Nike-backed group pushes Trans-Pacific Partnership in Oregon


A new ad supporting the Trans-Pacific Partnership from Oregon Jobs Through Trade, a nonprofit composed of Nike and other businesses.
Faced with a backlash from members of his party’s liberal base as well as skepticism from some fiscal conservatives over the Trans-Pacific Partnership (TPP), President Barack Obama recently traveled to Nike’s world headquarters in Oregon, promising new jobs for American workers. The shoe and apparel behemoth currently produces around 96 percent of its footwear in Southeast Asia, according to a National Journal review of the company’s SEC filings. It has been a supporter of the proposed trade deal and the fast track authority it grants the president to speed negotiations, which the company claims could help it create 10,000 new American jobs.

And while Obama tries to convince Congress and working Americans of the merits of a new free trade agreement, Nike, along with other Oregon exporters, is focusing some of its substantial financial firepower on touting the TPP in its home state.

An organization named Oregon Jobs Through Trade has purchased more than $60,000 of air time on broadcast TV stations that broadcast to Portland and Eugene, Ore. The group’s 19 members include Nike and Columbia Apparel as well as Oregon businesses with smaller national profiles, like Ruffwear Performance Dog Gear and Straw Propeller Gourmet Foods. Nike has been the most prolific contributor among them by far, with its political action committee, employees and their family members giving over $4.6 million to state and federal campaigns and parties since 1989.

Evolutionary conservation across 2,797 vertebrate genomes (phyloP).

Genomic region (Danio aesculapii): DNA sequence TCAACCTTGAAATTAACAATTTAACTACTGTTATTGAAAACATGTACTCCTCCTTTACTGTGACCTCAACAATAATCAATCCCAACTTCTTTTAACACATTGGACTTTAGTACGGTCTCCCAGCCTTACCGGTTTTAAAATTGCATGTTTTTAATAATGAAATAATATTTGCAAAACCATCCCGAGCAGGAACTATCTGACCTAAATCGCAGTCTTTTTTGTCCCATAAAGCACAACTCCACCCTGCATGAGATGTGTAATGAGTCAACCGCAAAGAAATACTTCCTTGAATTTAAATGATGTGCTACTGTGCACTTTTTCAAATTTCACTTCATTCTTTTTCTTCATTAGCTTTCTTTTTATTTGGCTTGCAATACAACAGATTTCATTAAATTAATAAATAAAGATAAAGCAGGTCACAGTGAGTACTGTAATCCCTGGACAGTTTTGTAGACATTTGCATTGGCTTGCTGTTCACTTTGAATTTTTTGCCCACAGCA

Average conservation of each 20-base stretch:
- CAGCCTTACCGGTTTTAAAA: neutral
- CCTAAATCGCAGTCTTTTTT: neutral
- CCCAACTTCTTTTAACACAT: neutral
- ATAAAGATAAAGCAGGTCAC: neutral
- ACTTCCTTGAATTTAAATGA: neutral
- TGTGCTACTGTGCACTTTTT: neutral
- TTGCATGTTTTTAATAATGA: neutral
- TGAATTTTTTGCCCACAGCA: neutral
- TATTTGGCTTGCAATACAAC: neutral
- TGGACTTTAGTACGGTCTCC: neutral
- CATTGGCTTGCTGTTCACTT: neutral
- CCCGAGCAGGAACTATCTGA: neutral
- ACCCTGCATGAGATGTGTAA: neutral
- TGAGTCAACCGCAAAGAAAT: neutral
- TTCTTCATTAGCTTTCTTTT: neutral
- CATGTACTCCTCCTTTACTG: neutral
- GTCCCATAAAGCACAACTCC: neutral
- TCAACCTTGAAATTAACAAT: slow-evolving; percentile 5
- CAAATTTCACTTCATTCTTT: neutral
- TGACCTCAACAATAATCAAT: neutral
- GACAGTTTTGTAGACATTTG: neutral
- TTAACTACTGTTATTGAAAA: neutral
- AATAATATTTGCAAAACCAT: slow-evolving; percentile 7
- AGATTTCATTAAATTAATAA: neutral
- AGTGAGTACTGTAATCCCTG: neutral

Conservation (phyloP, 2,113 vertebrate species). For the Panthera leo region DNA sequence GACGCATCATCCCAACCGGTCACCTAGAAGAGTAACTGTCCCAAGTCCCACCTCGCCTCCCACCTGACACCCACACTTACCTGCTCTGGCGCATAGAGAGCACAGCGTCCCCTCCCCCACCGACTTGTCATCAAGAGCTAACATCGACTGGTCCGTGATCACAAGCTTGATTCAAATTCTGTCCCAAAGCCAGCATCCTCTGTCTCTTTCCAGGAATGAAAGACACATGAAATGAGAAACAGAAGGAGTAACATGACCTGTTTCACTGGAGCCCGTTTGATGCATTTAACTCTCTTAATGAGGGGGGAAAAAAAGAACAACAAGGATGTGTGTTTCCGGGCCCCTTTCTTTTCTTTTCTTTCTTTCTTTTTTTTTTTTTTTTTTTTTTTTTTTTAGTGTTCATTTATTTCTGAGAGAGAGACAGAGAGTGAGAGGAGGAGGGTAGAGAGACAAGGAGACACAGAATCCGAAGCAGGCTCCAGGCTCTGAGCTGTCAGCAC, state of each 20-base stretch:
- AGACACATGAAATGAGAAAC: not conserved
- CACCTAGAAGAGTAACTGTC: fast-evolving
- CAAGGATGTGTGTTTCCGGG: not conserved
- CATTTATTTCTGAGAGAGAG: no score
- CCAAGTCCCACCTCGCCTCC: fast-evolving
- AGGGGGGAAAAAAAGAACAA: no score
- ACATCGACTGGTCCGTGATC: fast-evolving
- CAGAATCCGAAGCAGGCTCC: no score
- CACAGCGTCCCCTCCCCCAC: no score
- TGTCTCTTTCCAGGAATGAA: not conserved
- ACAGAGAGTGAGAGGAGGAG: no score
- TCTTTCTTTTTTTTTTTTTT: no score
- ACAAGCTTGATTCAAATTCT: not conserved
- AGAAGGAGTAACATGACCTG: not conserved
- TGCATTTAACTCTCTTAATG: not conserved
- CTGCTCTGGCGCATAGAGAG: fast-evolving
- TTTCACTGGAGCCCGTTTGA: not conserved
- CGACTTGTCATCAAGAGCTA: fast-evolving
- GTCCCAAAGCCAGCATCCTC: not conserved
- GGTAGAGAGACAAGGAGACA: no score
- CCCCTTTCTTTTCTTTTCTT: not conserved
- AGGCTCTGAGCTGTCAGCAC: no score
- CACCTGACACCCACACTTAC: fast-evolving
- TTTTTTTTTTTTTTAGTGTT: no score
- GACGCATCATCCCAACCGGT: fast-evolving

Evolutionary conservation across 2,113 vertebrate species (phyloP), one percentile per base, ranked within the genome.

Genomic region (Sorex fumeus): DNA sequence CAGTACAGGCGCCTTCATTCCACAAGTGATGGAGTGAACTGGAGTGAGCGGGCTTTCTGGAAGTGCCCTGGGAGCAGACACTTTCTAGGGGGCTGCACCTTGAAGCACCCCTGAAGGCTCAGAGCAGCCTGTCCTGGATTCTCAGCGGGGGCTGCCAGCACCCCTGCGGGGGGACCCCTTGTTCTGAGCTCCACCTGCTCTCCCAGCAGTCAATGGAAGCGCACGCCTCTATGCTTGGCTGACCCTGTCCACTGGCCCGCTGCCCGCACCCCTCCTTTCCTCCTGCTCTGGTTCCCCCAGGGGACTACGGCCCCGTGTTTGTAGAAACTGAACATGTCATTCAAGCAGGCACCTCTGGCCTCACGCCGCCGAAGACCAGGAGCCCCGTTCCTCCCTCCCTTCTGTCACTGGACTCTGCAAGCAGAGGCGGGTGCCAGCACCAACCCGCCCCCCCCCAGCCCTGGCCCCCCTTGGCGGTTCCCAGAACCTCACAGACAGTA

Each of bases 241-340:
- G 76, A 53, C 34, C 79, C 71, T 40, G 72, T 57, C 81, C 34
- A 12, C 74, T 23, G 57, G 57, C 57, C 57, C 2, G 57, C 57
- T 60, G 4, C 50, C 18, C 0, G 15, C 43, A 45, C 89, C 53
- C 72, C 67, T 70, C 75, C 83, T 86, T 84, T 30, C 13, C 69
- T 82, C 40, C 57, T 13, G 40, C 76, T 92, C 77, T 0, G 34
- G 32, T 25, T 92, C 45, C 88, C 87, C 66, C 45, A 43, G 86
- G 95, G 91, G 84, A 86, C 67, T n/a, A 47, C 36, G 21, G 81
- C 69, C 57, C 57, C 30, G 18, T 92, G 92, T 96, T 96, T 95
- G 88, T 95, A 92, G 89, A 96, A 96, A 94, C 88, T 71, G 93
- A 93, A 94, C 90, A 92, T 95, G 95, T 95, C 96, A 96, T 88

The new advertisement from Oregon Jobs Through Trade features testimony from John Tapogna, the president of economic consulting group ECONorthwest, who tells viewers:

The evidence is clear that trade has meant jobs for Oregon’s small businesses. … Trade has contributed billions of dollars a year to Oregon’s economy. The trade plan in Congress will mean new opportunities and new markets for Oregon’s small businesses and it will enforce the law to level the playing field for Oregon companies.

Lawmakers from Oregon could be the lynchpin in a successful push to grant the White House fast track authority. In the Senate, Oregon Democrat Ron Wyden serves as ranking member on the Finance Committee and helped to spearhead an agreement that would fast track TPP negotiations.

In the House, Mike DeBonis of The Washington Post reports that “of the 20 to 25 House Democrats whom Obama will need to support the legislation, three votes will come from Oregonians.” In the same article, several members of Oregon Jobs Through Trade — including wine company Sokol Blosser, Puralytics and Stash Tea — elaborate on their support for the trade agreement.

And while the new influence group has a decidedly Oregonian message, it maintains some roots in the nation’s capital. Publicly disclosed ad documents show Washington lobbyist William Oldaker helms the organization, while Democratic media buying firm Waterfront Strategies — also based in the district — has been securing the firm’s air time.

You can see all of the latest broadcast TV buys, in Oregon or elsewhere, on Sunlight’s Political Ad Sleuth.